Teacher Feature: Jeremy Boesch

English teacher Jeremy Boesch

Credits to Trotter Photography

English teacher Jeremy Boesch Credits to Trotter Photography

Bella Rainey, Reporter & Web Designer

Over the last decade of teaching, Mr. Boesch has taught different English classes, from freshman English I to AP Language and Composition, and has accomplished titles such as “Teacher of the Year” along the way.


“I had [Mr. Boesch] for English I. My favorite part [of his class] was the independence we had in the class, because it taught us how to work on our own and let us just get our work done,” sophomore Molly Martin said.


Students said Boesch shares his philosophies with his students and tries to explain his perspective on life and success in hopes to better his students’ lives, both academically and personally.


“Mr. Boesch had an impact on my life because he helped me find my love for reading and writing. Also, he taught my time management skills and good study habits,” Martin said.


One of Boesch’s most well known notions about life is grit, what it takes to have grit, and teaching students the importance of having grit. Grit by definition is courage and resolve; strength of character.


“As an AP Language and Composition and as a remedial English teacher, I see a spectrum of students with various educational priorities; however the principal issue I see affecting student growth today is not their intellect nor their creative base, but rather their ability to endure a problem without giving up, and the causes are multifaceted. Grit is a concept we are not accustomed to teaching, and as we move to state standards, which measure IQ, the concept is driven away even further,” teacher Jeremy Boesch said.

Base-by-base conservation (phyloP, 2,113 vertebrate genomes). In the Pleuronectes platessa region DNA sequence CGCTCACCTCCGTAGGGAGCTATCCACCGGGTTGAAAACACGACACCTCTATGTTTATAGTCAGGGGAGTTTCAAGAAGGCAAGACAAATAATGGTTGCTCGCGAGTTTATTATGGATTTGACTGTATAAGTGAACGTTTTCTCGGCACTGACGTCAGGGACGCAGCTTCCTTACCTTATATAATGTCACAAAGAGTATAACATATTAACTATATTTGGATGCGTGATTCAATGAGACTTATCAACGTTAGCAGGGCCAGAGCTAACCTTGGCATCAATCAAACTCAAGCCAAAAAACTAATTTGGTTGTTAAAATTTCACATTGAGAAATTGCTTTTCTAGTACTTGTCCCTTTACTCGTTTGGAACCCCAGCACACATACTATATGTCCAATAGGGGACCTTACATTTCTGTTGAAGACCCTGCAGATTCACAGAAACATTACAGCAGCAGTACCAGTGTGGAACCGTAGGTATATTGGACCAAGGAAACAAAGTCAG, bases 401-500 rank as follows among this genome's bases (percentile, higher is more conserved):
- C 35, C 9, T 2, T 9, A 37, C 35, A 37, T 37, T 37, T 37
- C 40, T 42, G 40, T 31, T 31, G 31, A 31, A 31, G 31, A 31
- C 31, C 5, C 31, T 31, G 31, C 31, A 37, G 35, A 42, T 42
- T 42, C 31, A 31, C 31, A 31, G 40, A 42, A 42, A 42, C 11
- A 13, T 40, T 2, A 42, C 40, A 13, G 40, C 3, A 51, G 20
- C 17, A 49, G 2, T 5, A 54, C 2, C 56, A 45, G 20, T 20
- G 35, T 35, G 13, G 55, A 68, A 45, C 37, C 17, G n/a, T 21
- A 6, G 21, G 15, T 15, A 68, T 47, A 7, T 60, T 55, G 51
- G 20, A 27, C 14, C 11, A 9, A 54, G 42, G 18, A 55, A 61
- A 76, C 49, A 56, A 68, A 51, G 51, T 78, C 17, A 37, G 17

Boesch has made the development of a student’s grit a part of his curriculum, teaching his students not only about commas and active vs passive voice, but teaching them about life as well.


“Mr. Boesch not only made me a better writer, but helped me develop grit, his favorite characteristic,” senior Megan Spasenoski said.


In Boesch’s AP Language and Composition, open to juniors at Timberland, writing essays and taking quizzes are frequently normal in and out of class activities.


“I took AP Lang with Mr. Boesch. The class was super difficult, but Mr. Boesch’s humor and my classmates made it bearable. Mr. Boesch has taught me that hard work pays off. I have never worked so hard in one class before his, and after taking the AP test, I realized it was all worth it. I am very grateful for the lessons Mr. Boesch has taught me, as they will never leave me during my journey,” Spasenoski said.


Boesch also frequently plugs into the Timberland community, whether it be fundraisers or the annual Swofford game.


“Today, Timberland High School is my community. It is where I volunteer. It is where we talk about what volunteering means. It is where I try to model such serve in the hope that my students will commit themselves to those less fortunate,” Boesch said.